Where we get fit and spin (wool)

Posts tagged ‘science’

There’s One Born Every Minute…

And your evidence is?

I was a strange kid, instead of reading romance novels or whatever passed for kid lit in our day, I read books written by naturalists and zoologists.  This gave me a strong bent towards science. During my teen years, I got interested in the occult, and read books both embracing it and debunking it, which led to a habit of always trying to find both sides of the story. I say all this to tell you that whenever a new health craze comes out, I’m interested, but skeptical. I like to wait and see what evidence supports the new claim(s). When faced with some new diet craze or exercise fad, I try to apply some common sense principles to cut to the heart of the matter.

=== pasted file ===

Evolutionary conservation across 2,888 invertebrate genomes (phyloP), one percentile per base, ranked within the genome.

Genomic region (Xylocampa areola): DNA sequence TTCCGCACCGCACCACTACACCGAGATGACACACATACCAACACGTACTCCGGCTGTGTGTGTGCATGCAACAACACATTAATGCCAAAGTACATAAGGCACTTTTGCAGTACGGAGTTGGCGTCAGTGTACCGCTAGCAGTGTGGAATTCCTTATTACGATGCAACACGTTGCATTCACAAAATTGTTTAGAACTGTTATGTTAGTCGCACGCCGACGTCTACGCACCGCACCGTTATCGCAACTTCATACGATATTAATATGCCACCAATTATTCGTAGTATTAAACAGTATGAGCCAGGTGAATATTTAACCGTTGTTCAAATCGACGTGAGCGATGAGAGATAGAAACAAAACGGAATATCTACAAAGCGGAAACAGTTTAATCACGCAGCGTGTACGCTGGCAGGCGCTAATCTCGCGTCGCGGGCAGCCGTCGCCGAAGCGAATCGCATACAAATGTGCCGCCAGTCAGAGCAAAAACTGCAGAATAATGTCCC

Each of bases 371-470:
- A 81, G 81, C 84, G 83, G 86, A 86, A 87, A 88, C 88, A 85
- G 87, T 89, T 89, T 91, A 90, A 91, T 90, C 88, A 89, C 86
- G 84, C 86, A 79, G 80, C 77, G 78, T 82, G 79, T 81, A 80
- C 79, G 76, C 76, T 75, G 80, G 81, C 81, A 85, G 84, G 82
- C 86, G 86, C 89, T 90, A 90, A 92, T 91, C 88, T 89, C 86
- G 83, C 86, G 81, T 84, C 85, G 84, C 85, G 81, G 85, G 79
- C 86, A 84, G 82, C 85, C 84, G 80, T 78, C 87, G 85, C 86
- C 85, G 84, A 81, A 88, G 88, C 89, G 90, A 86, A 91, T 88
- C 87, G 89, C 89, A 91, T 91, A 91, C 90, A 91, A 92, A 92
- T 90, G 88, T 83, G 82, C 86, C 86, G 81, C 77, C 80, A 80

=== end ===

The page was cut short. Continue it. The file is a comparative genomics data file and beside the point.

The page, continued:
• Could applying this hurt me?
  • How costly is it?
  • How does it fit in with the general body of knowledge?
  • Does it contradict things I know to be true?
  • Does it claim too much?

So, if a new claim comes along, if it won’t hurt, isn’t costly, and I can’t see anything glaringly wrong with it, I might give it a try.

Real Life

So now that we’ve laid the framework, lets look at some real examples. This post was prompted by a Washington Post article stating that there is little evidence that alkaline water promotes health claims. I had heard some ads for the water treatment devices, and they are very costly. Like most of these things, they start with word of mouth advertising, along the lines of multi level marketing. Right away, anything that is sold that way makes me very leery. Especially when the people selling it are “true believers”, coming across like converts to a religion. The whole idea of acid imbalance in your body flies in the face of science. Your body is very delicate, and very good at regulating itself. That is part of why your electrolytes are so important, calcium buffers the ph in your blood, so it doesn’t get too acid when conditions warrant it. So getting back to my principles, it violates three of the 4 , as it won’t hurt you to drink it.

Some Fads go Mainstream